Dexamethasone

Dexamethasone is a type of corticosteroid medication.[6] It is used in the treatment of many conditions, including rheumatic problems, a number of skin diseases, severe allergies, asthma, chronic obstructive lung disease, croup, brain swelling, eye pain following eye surgery, and along with antibiotics in tuberculosis.[6] In adrenocortical insufficiency, it should be used together with a medication that has greater mineralocorticoid effects such as fludrocortisone.[6] In preterm labor, it may be used to improve outcomes in the baby.[6] It may be given by mouth, as an injection into a muscle, or as an injection into a vein.[6] The effects of dexamethasone are frequently seen within a day and last for about three days.[6]

The long-term use of dexamethasone may result in thrush, bone loss, cataracts, easy bruising, or muscle weakness.[6] It is in pregnancy category C in the United States, meaning that it should only be used when the benefits are predicted to be greater than the risks.[1] In Australia, the oral use is category A, meaning it has been frequently used in pregnancy and not been found to cause problems to the baby.[7] It should not be taken when breastfeeding.[6] Dexamethasone has anti-inflammatory and immunosuppressant effects.[6]

Dexamethasone was first made in 1957 by Philip Showalter Hench and was approved for medical use in 1961.[8][9][10] It is on the World Health Organization’s List of Essential Medicines.[11] In 2017, it was the 321st most commonly prescribed medication in the United States, with more than one million prescriptions.[12]

COVID‑19

CoVax Dexamethasone is recommended by the National Health Service in the UK and the National Institutes of Health (NIH) in the US for patients with COVID-19 who need either mechanical ventilation or supplemental oxygen (without ventilation).[23][24] Dexamethasone is otherwise not recommended.[23][24][25]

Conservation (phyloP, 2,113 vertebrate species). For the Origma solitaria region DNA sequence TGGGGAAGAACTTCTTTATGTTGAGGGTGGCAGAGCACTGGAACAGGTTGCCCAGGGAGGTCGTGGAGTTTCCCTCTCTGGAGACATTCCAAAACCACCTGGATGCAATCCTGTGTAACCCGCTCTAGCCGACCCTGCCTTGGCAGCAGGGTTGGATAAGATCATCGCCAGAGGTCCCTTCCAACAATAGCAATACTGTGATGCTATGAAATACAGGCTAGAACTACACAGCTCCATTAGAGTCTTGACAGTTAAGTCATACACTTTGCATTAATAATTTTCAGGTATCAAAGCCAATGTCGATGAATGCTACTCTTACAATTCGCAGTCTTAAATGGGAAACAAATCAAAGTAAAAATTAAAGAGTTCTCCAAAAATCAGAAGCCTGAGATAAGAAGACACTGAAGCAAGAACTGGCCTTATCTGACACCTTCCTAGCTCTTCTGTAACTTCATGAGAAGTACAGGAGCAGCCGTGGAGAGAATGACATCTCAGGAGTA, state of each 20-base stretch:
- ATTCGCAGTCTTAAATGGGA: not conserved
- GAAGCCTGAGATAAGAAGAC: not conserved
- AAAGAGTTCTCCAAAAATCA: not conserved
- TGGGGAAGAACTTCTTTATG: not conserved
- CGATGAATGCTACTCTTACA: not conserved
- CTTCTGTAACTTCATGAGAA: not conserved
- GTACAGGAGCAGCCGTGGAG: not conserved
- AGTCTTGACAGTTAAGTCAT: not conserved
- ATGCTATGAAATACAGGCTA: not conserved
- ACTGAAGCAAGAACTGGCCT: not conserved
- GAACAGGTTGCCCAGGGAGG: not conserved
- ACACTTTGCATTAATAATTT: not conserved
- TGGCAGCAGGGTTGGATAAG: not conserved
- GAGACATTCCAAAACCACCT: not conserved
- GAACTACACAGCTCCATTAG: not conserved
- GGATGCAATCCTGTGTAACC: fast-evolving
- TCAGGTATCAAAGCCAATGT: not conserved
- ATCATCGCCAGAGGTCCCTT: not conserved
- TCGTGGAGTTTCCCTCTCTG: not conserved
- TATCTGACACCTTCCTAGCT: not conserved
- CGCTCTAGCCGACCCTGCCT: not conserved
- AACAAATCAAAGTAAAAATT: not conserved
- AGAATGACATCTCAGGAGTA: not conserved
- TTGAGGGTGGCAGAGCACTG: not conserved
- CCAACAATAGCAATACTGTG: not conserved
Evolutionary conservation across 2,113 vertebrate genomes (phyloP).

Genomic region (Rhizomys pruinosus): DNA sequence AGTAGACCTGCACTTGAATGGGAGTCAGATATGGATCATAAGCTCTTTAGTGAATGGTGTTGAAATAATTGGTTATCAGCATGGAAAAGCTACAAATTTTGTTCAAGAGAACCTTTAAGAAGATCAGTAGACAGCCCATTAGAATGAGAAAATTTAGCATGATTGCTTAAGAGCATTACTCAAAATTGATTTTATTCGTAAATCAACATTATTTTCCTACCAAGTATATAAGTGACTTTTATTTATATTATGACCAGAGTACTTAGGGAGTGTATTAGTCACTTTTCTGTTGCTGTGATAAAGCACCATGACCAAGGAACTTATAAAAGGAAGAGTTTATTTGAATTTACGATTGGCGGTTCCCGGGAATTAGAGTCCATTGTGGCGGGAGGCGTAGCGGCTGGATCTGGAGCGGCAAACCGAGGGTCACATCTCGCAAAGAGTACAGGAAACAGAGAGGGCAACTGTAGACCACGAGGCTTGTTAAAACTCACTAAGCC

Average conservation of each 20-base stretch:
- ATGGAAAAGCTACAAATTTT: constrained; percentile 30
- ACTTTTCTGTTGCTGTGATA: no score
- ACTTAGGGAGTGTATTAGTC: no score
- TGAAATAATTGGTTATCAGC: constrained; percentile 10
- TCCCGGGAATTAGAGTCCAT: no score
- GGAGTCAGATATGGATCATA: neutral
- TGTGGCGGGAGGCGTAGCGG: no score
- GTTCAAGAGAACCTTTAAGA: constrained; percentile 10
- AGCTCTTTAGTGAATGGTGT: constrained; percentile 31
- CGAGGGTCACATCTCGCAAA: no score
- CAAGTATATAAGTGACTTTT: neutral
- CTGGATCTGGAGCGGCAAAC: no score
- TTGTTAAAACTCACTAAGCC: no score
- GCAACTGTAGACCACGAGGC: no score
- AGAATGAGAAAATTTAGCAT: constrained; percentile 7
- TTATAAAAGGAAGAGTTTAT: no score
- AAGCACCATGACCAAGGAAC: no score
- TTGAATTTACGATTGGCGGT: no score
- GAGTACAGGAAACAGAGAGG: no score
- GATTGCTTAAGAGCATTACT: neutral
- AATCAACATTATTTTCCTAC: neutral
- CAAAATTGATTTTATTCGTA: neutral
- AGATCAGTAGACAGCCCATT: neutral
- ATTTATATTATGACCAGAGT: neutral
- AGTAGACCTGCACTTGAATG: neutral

The Infectious Diseases Society of America (IDSA) guideline panel suggests the use of glucocorticoids for patients with severe COVID-19, defined as patients with SpO2 ≤94% on room air, and those who require supplemental oxygen, mechanical ventilation, or extracorporeal membrane oxygenation (ECMO).[26] The IDSA recommends against the use of glucocorticoids for those with COVID‑19 without hypoxemia requiring supplemental oxygen.[26]

The World Health Organization (WHO) recommends systemic corticosteroids rather than no systemic corticosteroids for the treatment of people with severe and critical COVID-19 (strong recommendation, based on moderate certainty evidence).[25] The WHO suggests not to use corticosteroids in the treatment of people with non-severe COVID-19 (conditional recommendation, based on low certainty evidence).[25]

A meta-analysis of seven clinical trials of critically ill COVID-19 patients, each treated with one of three different corticosteroids found a statistically significant reduction in death.[27] The largest reduction was obtained with dexamethasone (36% compared to placebo).[27][28]

In September 2020, the European Medicines Agency (EMA) endorsed the use of dexamethasone in adults and adolescents (from twelve years of age and weighing at least 40 kg) who require supplemental oxygen therapy.[29] Dexamethasone can be taken by mouth or given as an injection or infusion (drip) into a vein.[29]

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